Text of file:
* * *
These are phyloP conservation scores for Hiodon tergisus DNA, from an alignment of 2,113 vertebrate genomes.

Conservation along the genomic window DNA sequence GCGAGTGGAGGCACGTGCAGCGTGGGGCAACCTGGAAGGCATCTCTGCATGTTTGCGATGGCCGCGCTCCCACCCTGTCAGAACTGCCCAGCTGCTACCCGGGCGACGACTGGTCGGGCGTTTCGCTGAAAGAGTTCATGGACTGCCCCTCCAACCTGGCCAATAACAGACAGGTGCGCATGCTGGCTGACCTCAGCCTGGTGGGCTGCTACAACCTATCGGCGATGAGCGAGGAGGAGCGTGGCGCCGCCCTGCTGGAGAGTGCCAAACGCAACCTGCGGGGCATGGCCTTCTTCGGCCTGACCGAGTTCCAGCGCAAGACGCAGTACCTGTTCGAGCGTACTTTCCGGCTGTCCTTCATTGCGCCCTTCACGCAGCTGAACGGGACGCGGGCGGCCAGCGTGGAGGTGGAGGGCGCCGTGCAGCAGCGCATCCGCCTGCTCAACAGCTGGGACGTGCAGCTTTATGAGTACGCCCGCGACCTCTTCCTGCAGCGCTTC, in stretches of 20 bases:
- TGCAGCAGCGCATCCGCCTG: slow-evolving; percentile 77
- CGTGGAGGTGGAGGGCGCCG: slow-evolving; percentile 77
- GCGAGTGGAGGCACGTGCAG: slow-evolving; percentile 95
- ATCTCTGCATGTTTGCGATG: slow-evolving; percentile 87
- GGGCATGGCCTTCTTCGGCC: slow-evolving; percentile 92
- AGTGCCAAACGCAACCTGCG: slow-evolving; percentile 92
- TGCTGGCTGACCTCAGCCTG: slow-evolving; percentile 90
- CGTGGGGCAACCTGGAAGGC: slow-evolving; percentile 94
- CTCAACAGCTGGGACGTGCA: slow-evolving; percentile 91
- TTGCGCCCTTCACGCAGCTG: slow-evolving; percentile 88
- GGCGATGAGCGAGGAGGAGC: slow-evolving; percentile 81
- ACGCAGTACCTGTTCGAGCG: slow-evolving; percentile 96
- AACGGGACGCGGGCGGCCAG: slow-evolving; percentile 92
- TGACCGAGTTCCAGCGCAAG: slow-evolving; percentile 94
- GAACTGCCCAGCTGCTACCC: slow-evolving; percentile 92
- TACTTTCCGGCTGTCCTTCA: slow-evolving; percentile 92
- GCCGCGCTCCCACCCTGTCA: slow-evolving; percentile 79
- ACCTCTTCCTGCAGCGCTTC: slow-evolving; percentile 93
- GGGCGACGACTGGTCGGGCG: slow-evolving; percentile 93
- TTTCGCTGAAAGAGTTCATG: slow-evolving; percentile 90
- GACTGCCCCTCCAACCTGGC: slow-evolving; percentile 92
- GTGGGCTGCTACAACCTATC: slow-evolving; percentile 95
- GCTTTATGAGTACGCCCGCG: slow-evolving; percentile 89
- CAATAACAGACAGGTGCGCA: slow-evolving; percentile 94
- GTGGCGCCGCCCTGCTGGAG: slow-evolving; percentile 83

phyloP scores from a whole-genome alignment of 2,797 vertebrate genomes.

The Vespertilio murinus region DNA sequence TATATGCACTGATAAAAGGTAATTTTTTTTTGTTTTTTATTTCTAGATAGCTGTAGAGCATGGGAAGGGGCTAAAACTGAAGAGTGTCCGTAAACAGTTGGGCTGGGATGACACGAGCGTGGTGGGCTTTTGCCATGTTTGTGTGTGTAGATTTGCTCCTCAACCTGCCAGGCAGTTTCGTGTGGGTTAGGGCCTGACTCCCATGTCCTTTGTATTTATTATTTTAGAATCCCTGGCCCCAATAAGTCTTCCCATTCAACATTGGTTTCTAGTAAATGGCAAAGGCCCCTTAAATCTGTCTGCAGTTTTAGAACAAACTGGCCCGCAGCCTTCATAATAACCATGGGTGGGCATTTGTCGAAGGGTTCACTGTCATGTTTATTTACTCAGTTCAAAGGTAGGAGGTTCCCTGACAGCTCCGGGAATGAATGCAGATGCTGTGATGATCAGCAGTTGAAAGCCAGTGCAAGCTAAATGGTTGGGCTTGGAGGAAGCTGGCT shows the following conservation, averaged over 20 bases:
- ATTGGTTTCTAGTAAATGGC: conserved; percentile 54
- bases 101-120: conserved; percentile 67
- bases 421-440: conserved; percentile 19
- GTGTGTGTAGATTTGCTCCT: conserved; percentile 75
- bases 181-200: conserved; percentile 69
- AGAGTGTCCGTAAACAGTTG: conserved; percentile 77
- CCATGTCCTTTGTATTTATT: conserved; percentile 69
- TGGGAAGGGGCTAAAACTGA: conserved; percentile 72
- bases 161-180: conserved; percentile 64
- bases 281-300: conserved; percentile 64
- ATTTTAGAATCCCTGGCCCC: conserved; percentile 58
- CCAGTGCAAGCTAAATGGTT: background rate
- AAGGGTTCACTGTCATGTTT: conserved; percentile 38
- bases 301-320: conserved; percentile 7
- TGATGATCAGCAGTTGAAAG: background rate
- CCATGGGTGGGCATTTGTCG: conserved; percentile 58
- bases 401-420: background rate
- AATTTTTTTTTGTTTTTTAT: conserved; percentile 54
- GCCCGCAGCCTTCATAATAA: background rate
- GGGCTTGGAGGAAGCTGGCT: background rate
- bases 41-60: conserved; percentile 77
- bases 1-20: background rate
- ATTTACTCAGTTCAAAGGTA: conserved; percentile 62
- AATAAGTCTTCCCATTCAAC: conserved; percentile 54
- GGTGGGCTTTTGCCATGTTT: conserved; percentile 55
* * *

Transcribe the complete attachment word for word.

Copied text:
These are phyloP conservation scores for Hiodon tergisus DNA, from an alignment of 2,113 vertebrate genomes.

Conservation along the genomic window DNA sequence GCGAGTGGAGGCACGTGCAGCGTGGGGCAACCTGGAAGGCATCTCTGCATGTTTGCGATGGCCGCGCTCCCACCCTGTCAGAACTGCCCAGCTGCTACCCGGGCGACGACTGGTCGGGCGTTTCGCTGAAAGAGTTCATGGACTGCCCCTCCAACCTGGCCAATAACAGACAGGTGCGCATGCTGGCTGACCTCAGCCTGGTGGGCTGCTACAACCTATCGGCGATGAGCGAGGAGGAGCGTGGCGCCGCCCTGCTGGAGAGTGCCAAACGCAACCTGCGGGGCATGGCCTTCTTCGGCCTGACCGAGTTCCAGCGCAAGACGCAGTACCTGTTCGAGCGTACTTTCCGGCTGTCCTTCATTGCGCCCTTCACGCAGCTGAACGGGACGCGGGCGGCCAGCGTGGAGGTGGAGGGCGCCGTGCAGCAGCGCATCCGCCTGCTCAACAGCTGGGACGTGCAGCTTTATGAGTACGCCCGCGACCTCTTCCTGCAGCGCTTC, in stretches of 20 bases:
- TGCAGCAGCGCATCCGCCTG: slow-evolving; percentile 77
- CGTGGAGGTGGAGGGCGCCG: slow-evolving; percentile 77
- GCGAGTGGAGGCACGTGCAG: slow-evolving; percentile 95
- ATCTCTGCATGTTTGCGATG: slow-evolving; percentile 87
- GGGCATGGCCTTCTTCGGCC: slow-evolving; percentile 92
- AGTGCCAAACGCAACCTGCG: slow-evolving; percentile 92
- TGCTGGCTGACCTCAGCCTG: slow-evolving; percentile 90
- CGTGGGGCAACCTGGAAGGC: slow-evolving; percentile 94
- CTCAACAGCTGGGACGTGCA: slow-evolving; percentile 91
- TTGCGCCCTTCACGCAGCTG: slow-evolving; percentile 88
- GGCGATGAGCGAGGAGGAGC: slow-evolving; percentile 81
- ACGCAGTACCTGTTCGAGCG: slow-evolving; percentile 96
- AACGGGACGCGGGCGGCCAG: slow-evolving; percentile 92
- TGACCGAGTTCCAGCGCAAG: slow-evolving; percentile 94
- GAACTGCCCAGCTGCTACCC: slow-evolving; percentile 92
- TACTTTCCGGCTGTCCTTCA: slow-evolving; percentile 92
- GCCGCGCTCCCACCCTGTCA: slow-evolving; percentile 79
- ACCTCTTCCTGCAGCGCTTC: slow-evolving; percentile 93
- GGGCGACGACTGGTCGGGCG: slow-evolving; percentile 93
- TTTCGCTGAAAGAGTTCATG: slow-evolving; percentile 90
- GACTGCCCCTCCAACCTGGC: slow-evolving; percentile 92
- GTGGGCTGCTACAACCTATC: slow-evolving; percentile 95
- GCTTTATGAGTACGCCCGCG: slow-evolving; percentile 89
- CAATAACAGACAGGTGCGCA: slow-evolving; percentile 94
- GTGGCGCCGCCCTGCTGGAG: slow-evolving; percentile 83

phyloP scores from a whole-genome alignment of 2,797 vertebrate genomes.

The Vespertilio murinus region DNA sequence TATATGCACTGATAAAAGGTAATTTTTTTTTGTTTTTTATTTCTAGATAGCTGTAGAGCATGGGAAGGGGCTAAAACTGAAGAGTGTCCGTAAACAGTTGGGCTGGGATGACACGAGCGTGGTGGGCTTTTGCCATGTTTGTGTGTGTAGATTTGCTCCTCAACCTGCCAGGCAGTTTCGTGTGGGTTAGGGCCTGACTCCCATGTCCTTTGTATTTATTATTTTAGAATCCCTGGCCCCAATAAGTCTTCCCATTCAACATTGGTTTCTAGTAAATGGCAAAGGCCCCTTAAATCTGTCTGCAGTTTTAGAACAAACTGGCCCGCAGCCTTCATAATAACCATGGGTGGGCATTTGTCGAAGGGTTCACTGTCATGTTTATTTACTCAGTTCAAAGGTAGGAGGTTCCCTGACAGCTCCGGGAATGAATGCAGATGCTGTGATGATCAGCAGTTGAAAGCCAGTGCAAGCTAAATGGTTGGGCTTGGAGGAAGCTGGCT shows the following conservation, averaged over 20 bases:
- ATTGGTTTCTAGTAAATGGC: conserved; percentile 54
- bases 101-120: conserved; percentile 67
- bases 421-440: conserved; percentile 19
- GTGTGTGTAGATTTGCTCCT: conserved; percentile 75
- bases 181-200: conserved; percentile 69
- AGAGTGTCCGTAAACAGTTG: conserved; percentile 77
- CCATGTCCTTTGTATTTATT: conserved; percentile 69
- TGGGAAGGGGCTAAAACTGA: conserved; percentile 72
- bases 161-180: conserved; percentile 64
- bases 281-300: conserved; percentile 64
- ATTTTAGAATCCCTGGCCCC: conserved; percentile 58
- CCAGTGCAAGCTAAATGGTT: background rate
- AAGGGTTCACTGTCATGTTT: conserved; percentile 38
- bases 301-320: conserved; percentile 7
- TGATGATCAGCAGTTGAAAG: background rate
- CCATGGGTGGGCATTTGTCG: conserved; percentile 58
- bases 401-420: background rate
- AATTTTTTTTTGTTTTTTAT: conserved; percentile 54
- GCCCGCAGCCTTCATAATAA: background rate
- GGGCTTGGAGGAAGCTGGCT: background rate
- bases 41-60: conserved; percentile 77
- bases 1-20: background rate
- ATTTACTCAGTTCAAAGGTA: conserved; percentile 62
- AATAAGTCTTCCCATTCAAC: conserved; percentile 54
- GGTGGGCTTTTGCCATGTTT: conserved; percentile 55